Pay­ers should only re­ward pro­grams that im­prove out­comes

Pay­ers should re­ward only pro­grams that im­prove out­comes

Modern Healthcare - - NEWS - MER­RILL GOOZNER Ed­i­tor

Un­der Medi­care’s new­est pay-for-per­for­mance pro­gram, hos­pi­tals re­ceive re­wards or penal­ties for meet­ing process per­for­mance and pa­tient-sat­is­fac­tion goals. The pro­gram, bet­ter-known as value-based pur­chas­ing, or VBP, as­sumes cor­rectly that pa­tients will fare bet­ter if hos­pi­tals im­prove the pro­cesses by which they de­liver care.

A lot of re­search went into de­vel­op­ing the VBP plan. Numer­ous stud­ies showed a strong re­la­tion­ship be­tween us­ing best prac­tices and bet­ter out­comes. What was much less clear in the med­i­cal lit­er­a­ture was whether im­prov­ing a pa­tient’s per­cep­tions about the qual­ity of care would have a sim­i­lar im­pact. Re­cent re­search is di­vided on the ques­tion, an is­sue raised at last month’s meet­ing of the Medi­care Pay­ment Ad­vi­sory Com­mis­sion (See story, p. 32).

An anal­y­sis by Mod­ern Health­care (See story, p. 6) would seem to bear out the con­tention that some­thing is amiss with VBP, at least as it is cur­rently struc­tured. Our re­porters com­pared its re­wards and penal­ties to the other new Medi­care per­for­mance pro­gram ini­ti­ated un­der the Pa­tient Pro­tec­tion and Af­ford­able Care Act: penal­ties for read­mis­sions.

Un­der the VBP pro­gram, hos­pi­tals were ei­ther re­warded or pe­nal­ized up to 1% of their to­tal Medi­care re­im­burse­ment based on a suite of 13 process mea­sures, in­clud­ing the govern­men­tap­proved hospi­tal sur­vey of pa­tient sat­is­fac­tion. The re­ward sys­tem was weighted 70% for process mea­sures and 30% for pa­tient sat­is­fac­tion.

The sec­ond pro­gram, whose first-year re­sults were an­nounced in Novem­ber, pe­nal­ized hos­pi­tals up to 1% of re­im­burse­ment for ex­ces­sive rates of read­mis­sion, a hard out­comes mea­sure.

Our com­par­i­son found there was only a weak cor­re­la­tion be­tween the VBP re­wards/penal­ties and read­mis­sion penal­ties. In fact, more than 41% of the hos­pi­tals that scored best on read­mis­sions—they re­ceived no penalty—were pe­nal­ized for their per­for­mance on pro­cesses and pa­tient satis- fac­tion. On the other side of the spec­trum, more than 42% of the hos­pi­tals that re­ceived a max­i­mum 1% penalty on read­mis­sions were re­warded for their process and pa­tient-sat­is­fac­tion per­for­mance.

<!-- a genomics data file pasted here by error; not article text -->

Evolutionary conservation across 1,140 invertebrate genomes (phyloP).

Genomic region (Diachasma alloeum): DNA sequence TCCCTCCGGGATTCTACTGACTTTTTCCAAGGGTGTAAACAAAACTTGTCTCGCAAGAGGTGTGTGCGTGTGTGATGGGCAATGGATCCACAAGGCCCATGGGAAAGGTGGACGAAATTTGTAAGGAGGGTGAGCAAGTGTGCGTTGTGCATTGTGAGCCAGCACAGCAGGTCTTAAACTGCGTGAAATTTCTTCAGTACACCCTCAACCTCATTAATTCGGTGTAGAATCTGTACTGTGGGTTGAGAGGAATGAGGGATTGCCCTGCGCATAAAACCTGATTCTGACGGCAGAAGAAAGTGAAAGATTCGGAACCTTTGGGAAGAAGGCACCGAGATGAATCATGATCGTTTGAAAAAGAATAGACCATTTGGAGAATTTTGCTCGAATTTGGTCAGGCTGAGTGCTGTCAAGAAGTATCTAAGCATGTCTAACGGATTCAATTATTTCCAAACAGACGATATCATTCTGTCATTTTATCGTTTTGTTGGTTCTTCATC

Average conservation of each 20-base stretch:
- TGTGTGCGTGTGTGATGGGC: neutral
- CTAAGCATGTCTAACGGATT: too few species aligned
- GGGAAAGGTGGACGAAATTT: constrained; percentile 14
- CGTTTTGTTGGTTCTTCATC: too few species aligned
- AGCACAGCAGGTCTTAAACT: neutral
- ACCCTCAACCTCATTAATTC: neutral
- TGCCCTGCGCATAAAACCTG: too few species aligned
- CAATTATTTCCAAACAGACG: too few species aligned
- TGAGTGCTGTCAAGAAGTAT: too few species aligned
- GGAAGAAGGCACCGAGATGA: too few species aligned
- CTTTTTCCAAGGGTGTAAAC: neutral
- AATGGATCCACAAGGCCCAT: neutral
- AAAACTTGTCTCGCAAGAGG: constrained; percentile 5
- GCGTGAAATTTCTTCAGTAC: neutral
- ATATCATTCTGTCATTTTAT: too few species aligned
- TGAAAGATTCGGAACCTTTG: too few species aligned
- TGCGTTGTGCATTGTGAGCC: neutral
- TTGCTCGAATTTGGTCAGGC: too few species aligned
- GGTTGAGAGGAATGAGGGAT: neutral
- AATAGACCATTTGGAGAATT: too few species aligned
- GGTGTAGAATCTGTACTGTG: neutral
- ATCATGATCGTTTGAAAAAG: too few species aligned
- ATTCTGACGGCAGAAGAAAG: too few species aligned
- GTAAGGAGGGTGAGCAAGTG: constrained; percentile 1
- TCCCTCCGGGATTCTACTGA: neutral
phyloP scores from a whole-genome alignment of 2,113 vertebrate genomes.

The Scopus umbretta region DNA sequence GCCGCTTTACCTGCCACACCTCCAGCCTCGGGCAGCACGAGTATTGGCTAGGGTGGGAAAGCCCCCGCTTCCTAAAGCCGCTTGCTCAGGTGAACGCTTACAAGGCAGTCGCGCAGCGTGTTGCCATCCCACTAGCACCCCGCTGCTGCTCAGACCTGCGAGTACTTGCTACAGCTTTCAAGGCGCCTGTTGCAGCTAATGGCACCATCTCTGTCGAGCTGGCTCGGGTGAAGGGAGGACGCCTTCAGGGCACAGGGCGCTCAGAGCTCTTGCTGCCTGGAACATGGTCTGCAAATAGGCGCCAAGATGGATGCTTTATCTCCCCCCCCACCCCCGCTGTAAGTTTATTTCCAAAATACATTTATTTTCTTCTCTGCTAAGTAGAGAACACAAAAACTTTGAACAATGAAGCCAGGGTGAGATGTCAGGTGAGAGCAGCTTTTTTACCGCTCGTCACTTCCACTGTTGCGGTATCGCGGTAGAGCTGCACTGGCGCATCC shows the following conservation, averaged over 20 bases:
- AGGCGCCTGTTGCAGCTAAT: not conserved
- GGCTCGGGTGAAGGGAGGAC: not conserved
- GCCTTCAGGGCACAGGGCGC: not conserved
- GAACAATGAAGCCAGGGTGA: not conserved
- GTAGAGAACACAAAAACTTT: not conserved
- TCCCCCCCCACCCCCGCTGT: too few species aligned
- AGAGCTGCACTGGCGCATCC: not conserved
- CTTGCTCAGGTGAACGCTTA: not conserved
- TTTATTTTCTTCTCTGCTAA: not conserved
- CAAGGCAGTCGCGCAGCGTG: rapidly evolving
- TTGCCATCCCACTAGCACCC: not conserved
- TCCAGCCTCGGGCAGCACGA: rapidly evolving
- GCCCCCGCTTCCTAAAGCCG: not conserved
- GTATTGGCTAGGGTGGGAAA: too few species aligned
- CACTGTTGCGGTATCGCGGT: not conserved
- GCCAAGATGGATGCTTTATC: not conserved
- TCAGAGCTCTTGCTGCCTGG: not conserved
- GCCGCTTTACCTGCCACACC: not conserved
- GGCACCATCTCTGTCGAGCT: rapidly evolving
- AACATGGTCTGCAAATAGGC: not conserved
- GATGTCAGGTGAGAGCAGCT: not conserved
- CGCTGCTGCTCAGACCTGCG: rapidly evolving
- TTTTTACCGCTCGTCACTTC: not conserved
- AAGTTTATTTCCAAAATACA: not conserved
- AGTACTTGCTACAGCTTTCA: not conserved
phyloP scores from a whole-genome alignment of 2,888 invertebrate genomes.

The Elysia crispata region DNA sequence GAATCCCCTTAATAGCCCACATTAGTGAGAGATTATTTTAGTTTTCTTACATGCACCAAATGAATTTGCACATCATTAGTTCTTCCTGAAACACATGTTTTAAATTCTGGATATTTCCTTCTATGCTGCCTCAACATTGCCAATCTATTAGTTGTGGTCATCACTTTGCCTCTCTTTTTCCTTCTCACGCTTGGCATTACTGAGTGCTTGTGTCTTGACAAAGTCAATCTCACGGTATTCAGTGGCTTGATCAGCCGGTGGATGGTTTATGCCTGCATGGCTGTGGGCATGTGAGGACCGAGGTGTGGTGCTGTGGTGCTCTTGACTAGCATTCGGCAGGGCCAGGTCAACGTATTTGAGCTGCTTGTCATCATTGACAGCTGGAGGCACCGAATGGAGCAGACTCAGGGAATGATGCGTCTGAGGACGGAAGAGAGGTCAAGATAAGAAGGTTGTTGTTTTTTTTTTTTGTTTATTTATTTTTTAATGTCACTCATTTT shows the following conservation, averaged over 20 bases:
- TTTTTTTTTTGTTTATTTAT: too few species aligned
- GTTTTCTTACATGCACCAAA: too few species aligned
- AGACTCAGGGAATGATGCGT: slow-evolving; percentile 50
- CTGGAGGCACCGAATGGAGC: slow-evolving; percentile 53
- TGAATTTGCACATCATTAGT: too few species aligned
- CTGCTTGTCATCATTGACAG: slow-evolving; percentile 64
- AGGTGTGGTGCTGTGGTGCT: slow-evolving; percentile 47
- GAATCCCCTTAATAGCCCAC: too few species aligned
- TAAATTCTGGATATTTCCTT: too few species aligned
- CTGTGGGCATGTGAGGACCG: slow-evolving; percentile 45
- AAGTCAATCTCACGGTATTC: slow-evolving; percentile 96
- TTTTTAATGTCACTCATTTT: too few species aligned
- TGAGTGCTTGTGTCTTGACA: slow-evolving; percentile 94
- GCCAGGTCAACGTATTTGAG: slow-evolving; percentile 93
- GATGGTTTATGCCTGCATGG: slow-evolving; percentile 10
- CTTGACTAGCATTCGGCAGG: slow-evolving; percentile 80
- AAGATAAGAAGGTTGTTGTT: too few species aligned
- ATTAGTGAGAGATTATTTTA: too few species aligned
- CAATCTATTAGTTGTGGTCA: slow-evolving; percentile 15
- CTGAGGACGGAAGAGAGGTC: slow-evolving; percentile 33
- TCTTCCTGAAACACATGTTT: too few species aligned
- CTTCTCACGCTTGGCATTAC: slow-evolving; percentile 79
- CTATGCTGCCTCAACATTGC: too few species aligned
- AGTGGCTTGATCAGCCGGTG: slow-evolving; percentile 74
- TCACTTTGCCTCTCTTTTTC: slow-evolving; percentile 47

There are numer­ous pos­si­ble ex­pla­na­tions for the di­ver­gence be­tween process per­for­mance and out­comes at nearly half of all hos­pi­tals. Mor­tal­ity and over­all health, which have yet to be in­cluded in a Medi­care re­wards pro­gram, may be more im­por­tant out­come mea­sures than read­mis­sions. The process mea­sures used by Medi­care, gleaned from re­im­burse­ment records, may not be the most im­por­tant in driv­ing out­comes. Tim­ing may also be a fac­tor—how much can in­hos­pi­tal pro­cesses really de­ter­mine read­mis­sion rates; it may be that over­all sys­tem per­for­mance needs to be re­warded or pe­nal­ized, not just the hos­pi­tals.

The weak link be­tween pa­tient sat­is­fac­tion and fi­nal out­comes also needs to be taken into ac­count. Are ques­tions about the clean­li­ness or noise lev­els in hos­pi­tals really rel­e­vant? Does a zero on “How of­ten did nurses ex­plain things in a way you could un­der­stand?” trans­late into worse out­comes? Writ­ing late last month in the New Eng­land Jour­nal of Medicine, de­fend­ers of pa­tient-sat­is­fac­tion sur­veys—some of whom are fi­nan­cially in­volved in de­vel­op­ing their own sur­vey meth­ods—vig­or­ously de­fended pa­tient ex­pe­ri­ence sur­veys “when de­signed and ad­min­is­tered ap­pro­pri­ately.” Go­ing far­ther, some an­a­lysts have crit­i­cized Medi­care’s re­wards and penal­ties for be­ing too small to in­flu­ence provider be­hav­ior. The im­pli­ca­tion is that the government should move quickly to raise the stakes.

That would be a mis­take. Medi­care and other pay­ers us­ing pay-for-per­for­mance and other in­cen­tive pro­grams must be sure they are re­ward­ing and pe­nal­iz­ing the right pro­cesses—ones that truly im­prove out­comes. And if hos­pi­tals and providers are go­ing to be asked to throw pa­tient sat­is­fac­tion into the mix, the ques­tions asked must not con­fuse feel­ing good with get­ting bet­ter.

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